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Find out the week’s top mobile stories from around the world. Stories this week include… Zuckerberg says WhatsApp business chat will drive sales sooner than metaverse, Here’s How Bad a Twitter Mega-Breach Would Be, EU Targets Apple Pay’s Exclusive Access to iPhone NFC Chip and much more…

Zuckerberg says WhatsApp business chat will drive sales sooner than metaverse

Reuters

Meta Platforms Inc (META.O) Chief Executive Mark Zuckerberg told employees on Thursday that WhatsApp and Messenger would drive the company’s next wave of sales growth, as he sought to assuage concerns about Meta’s finances after its first mass layoffs.

Zuckerberg, addressing pointed questions at a company-wide meeting a week after Meta said it would lay off 11,000 workers, described the pair of messaging apps as being “very early in monetizing” compared to its advertising juggernauts Facebook and Instagram, according to remarks heard by Reuters.

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Here’s How Bad a Twitter Mega-Breach Would Be

Wired

IN THE WEEKS since Elon Musk was forced to complete his acquisition of Twitter for $44 billion, the social network has been in a state of dramatic upheaval. Musk laid off more than half its workforce and fired more via public tweets. Digital infrastructure went on the fritz. And today, a reported 75 percent of staff refused to sign a pledge to work “long hours at high intensity,” ostensibly triggering their resignations. It’s now unclear who still works at Twitter.

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EU Targets Apple Pay’s Exclusive Access to iPhone NFC Chip

PYMNTS

Since the launch of the iPhone 6, all subsequent models of Apple’s smartphone have enabled contactless payments with the Apple Pay mobile wallet using near field communication (NFC) technology.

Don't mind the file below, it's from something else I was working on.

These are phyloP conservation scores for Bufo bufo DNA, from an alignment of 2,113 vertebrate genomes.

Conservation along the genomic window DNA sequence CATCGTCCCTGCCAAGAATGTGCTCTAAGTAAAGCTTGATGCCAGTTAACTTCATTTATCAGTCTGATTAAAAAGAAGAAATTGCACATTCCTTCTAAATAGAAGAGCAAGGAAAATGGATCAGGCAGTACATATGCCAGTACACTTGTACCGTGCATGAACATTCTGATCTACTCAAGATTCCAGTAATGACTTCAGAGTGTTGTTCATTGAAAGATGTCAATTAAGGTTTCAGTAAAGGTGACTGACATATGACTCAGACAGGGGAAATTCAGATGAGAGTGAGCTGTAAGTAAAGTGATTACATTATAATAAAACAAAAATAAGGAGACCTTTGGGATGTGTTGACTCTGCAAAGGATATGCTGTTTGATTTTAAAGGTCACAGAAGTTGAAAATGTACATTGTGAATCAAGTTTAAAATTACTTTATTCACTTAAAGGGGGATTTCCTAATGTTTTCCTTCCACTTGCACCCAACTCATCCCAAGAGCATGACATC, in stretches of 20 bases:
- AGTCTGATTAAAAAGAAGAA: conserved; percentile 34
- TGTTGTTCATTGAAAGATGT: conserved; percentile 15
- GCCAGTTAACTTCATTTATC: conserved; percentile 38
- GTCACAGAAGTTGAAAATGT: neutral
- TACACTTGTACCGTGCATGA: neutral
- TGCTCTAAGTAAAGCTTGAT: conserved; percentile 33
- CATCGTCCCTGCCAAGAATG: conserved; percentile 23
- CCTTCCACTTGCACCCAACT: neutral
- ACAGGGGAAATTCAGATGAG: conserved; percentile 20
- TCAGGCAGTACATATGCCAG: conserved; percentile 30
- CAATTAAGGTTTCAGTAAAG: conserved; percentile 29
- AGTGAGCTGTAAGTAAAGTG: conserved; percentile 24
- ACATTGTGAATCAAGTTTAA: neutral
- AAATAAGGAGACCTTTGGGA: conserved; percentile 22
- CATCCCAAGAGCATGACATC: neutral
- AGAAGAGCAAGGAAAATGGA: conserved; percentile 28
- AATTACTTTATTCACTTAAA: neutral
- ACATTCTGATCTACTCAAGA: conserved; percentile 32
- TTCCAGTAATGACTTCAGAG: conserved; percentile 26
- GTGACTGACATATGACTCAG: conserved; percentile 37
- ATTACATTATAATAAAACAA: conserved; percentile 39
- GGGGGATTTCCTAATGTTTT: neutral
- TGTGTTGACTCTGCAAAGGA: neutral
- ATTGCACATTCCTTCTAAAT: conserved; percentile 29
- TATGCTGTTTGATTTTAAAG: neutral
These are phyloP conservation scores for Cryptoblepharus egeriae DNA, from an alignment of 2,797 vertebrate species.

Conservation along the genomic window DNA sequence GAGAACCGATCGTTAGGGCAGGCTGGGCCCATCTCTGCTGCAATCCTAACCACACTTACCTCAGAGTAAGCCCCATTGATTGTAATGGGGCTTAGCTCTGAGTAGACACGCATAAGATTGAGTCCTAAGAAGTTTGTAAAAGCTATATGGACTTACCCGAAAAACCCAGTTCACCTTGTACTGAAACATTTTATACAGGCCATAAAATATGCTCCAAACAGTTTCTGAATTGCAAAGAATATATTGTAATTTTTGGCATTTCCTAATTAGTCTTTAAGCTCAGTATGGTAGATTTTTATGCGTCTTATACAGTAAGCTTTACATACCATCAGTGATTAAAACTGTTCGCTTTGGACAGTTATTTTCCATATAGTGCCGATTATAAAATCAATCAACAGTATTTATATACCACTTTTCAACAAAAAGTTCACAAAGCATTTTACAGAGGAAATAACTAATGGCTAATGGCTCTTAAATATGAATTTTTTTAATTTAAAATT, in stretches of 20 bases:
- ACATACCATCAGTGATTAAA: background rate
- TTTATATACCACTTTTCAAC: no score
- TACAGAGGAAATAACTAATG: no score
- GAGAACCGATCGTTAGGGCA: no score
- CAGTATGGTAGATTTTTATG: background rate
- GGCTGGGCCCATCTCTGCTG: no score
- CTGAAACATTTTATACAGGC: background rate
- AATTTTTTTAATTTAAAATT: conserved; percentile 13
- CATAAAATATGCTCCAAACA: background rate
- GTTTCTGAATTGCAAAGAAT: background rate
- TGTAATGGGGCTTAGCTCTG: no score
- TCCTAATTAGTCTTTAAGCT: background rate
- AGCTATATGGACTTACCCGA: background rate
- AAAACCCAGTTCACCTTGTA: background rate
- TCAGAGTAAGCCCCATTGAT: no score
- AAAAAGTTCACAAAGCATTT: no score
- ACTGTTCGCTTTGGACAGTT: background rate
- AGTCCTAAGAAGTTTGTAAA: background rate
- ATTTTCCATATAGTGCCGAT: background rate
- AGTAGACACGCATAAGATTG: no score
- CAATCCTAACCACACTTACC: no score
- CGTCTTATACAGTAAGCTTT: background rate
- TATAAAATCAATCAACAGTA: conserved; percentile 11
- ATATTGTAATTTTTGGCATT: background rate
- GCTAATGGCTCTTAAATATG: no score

And unlike users of Android phones, iPhone users have no alternative options if they want to make NFC payments, as the terms of Apple’s developer agreement forbid third parties from using the iPhone’s NFC chip in such a way.

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How can China build a circular economy for mobile phones?

World Economic Forum

China is a large producer, exporter and consumer of mobile phones. In 2020, it produced 1.47 billion mobile phones. China also generates approximately 300-500 million used phones every year, but only the estimated 5.2% of them have entered identified recovery channels. Also, the circular supply chain of resources is not fully matched. There are no large-scale supportive markets for renewable resources, so it’s hard for manufacturers to find traceable, quality and renewable materials in China.

Discarded mobile phones usually flow to different companies and are either resold or reused. In some cases, their parts, components, and materials are recycled, but only a very small percentage of them are finally treated by qualified companies.

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Mobile gaming’s surprising slump is dragging down the game market

Protocol